Lipton explains how these subconscious downloads work by comparing them to an iPod. When you get a new iPod, there are no recordings, so you can’t play anything. Once you download songs to memory, you can play the downloaded songs. In fact, they are the only songs you can play. There are plenty of other choices for songs, but you can’t play them on your iPod until you download them. Similarly, whatever has been downloaded into our subconscious memory and stored in our cells is the only choice available to be heard and seen in the body.
Other choices are not possible until they are downloaded as beliefs and perception into the subconscious. Thus, we automatically act out our parents’ beliefs, unless we are exposed to other beliefs or intentionally seed new beliefs.
Lipton points out that the biggest problem is that people don’t believe they can change their minds and beliefs very easily. He suggests that if we teach our children in their first 6 years that they can change their minds and thus their bodies, an empowering shift to love and vitality can become easy.
Not only does cellular biology have something to tell us about love in our bodies, it also is very revealing about the nature of human connection, says Lipton. It’s called Biomimicry and is a new discipline in biology that uses nature’s best ideas to solve problems. Animals, plants and microbes have found what works, and we can learn from them. They demonstrate ways of functioning that have endured over 3.8 billion years of existence.
In Lipton’s latest book, Spontaneous Evolution, he and co-author Bhaerman suggest cells are smarter than we are when it comes to creating successful communities. They elucidate how cells organize themselves to have a monetary system that pays other cells according to the importance of the work they do and stores excess profits in community banks. They have a research and development system that creates technology and biochemical equivalents of expansive computer networks. Sophisticated environmental systems provide air and water purification treatment that is more technologically advanced than humans have ever imagined. The same is true for heating and cooling systems. The communication system within and amongst cells is an Internet that sends zip-coded messages directly to individual cells. They even have a criminal justice system that detains, imprisons, rehabilitates, and in a Kevorkian way, assists with the suicide of destructive cells. Unlike us, cells have organized full healthcare coverage that makes sure each cell gets what it needs to stay healthy, and an immune system that protects the cells and the body like a dedicated National Guard.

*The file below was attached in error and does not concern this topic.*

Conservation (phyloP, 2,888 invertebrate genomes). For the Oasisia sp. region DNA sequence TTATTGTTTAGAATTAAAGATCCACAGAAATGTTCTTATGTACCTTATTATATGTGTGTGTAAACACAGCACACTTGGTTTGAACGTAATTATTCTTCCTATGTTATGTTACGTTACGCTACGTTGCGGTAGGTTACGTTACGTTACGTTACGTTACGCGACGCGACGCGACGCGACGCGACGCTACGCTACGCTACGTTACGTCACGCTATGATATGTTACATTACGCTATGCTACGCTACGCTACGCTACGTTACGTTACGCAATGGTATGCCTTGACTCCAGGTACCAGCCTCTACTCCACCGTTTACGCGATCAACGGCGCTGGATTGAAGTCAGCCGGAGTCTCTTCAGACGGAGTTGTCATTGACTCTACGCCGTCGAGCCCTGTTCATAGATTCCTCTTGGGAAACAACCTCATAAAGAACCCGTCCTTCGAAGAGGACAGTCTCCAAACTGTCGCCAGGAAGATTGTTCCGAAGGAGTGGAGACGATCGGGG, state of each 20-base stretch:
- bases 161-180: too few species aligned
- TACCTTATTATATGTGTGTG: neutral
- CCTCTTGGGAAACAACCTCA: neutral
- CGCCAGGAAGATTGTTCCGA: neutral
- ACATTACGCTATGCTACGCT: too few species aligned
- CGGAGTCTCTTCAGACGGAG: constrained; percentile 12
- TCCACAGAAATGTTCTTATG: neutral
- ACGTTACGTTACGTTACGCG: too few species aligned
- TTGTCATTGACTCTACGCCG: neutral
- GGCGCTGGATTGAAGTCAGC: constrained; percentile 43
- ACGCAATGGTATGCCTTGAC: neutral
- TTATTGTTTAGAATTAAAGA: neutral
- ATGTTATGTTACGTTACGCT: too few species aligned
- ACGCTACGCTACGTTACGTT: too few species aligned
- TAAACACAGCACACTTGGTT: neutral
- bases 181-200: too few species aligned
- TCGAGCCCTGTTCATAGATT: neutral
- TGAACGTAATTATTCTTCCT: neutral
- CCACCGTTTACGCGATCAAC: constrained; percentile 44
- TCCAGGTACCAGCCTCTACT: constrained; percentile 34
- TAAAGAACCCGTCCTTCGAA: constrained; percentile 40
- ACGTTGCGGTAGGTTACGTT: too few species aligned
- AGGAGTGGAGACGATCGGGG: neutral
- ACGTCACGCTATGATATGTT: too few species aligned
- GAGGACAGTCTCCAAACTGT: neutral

Lipton makes an intriguing analogy between how 50 trillion cells in the human body work together for the success of the individual is similar to how 7 billion human beings could work together for the success of the planet. He points out we haven’t been doing such nearly as good a job as cells.
Lipton emphasizes that our individual mind like an individual cell has far less awareness than the consciousness of the whole group. When a cell fulfills its evolution, it assembles into colonies with other evolved cells to share and expand the capability of consciousness. There’s a “no cell left behind” attitude and the economic appropriation of resources to support the whole. Lipton says we would do well as a collective to evolve to such a high level of consciousness as our cells. He writes, “Science suggests that the next stage of human evolution will be marked by awareness that we are all interdependent cells within the super-organism called humanity.”
First, however, we must work in our own back yard urges Lipton, “We must change the evolution of our individual selves so the collective consciousness can progress.” He urges us to get our lives back by rewriting our perceptions so we can create that head-over-heels in love state-of-mind again and again and again. He encourages us to download new beliefs of empowerment and love into cellular memory, so our cells have new lovely tunes to play with lyrics that affirm our lovability.
Lipton calls the quest to continuously feel “in love,” “The science of creating heaven on earth.” And science has spoken about such things, writes Lipton. For example, HeartMath researchers have found the impact of love itself is real and biochemically measurable, “When subjects focus their attention on the heart and activate a core heart feeling, such as love, appreciation, or caring, these emotions immediately shift their heartbeat rhythms into a more coherent pattern. Increasing heartbeat coherence activates a cascade of neural and biochemical events that affect virtually every organ in the body.
Studies demonstrate that heart coherence leads to more intelligence by reducing the activity of the sympathetic nervous system—our fight-or-flight mechanism—while simultaneously increasing the growth-promoting activity of the parasympathetic nervous system.” As a result, stress hormones are reduced and the anti-aging hormone DHEA is produced. Love actually does make us healthier, happier, and longer-living.
It turns out molecular biology and love actually is a match made in heaven. Dr. Bruce Lipton challenges us to study and understand how to experience that heaven on earth continuously, with dancing proteins on our cells that swoon and sway with love.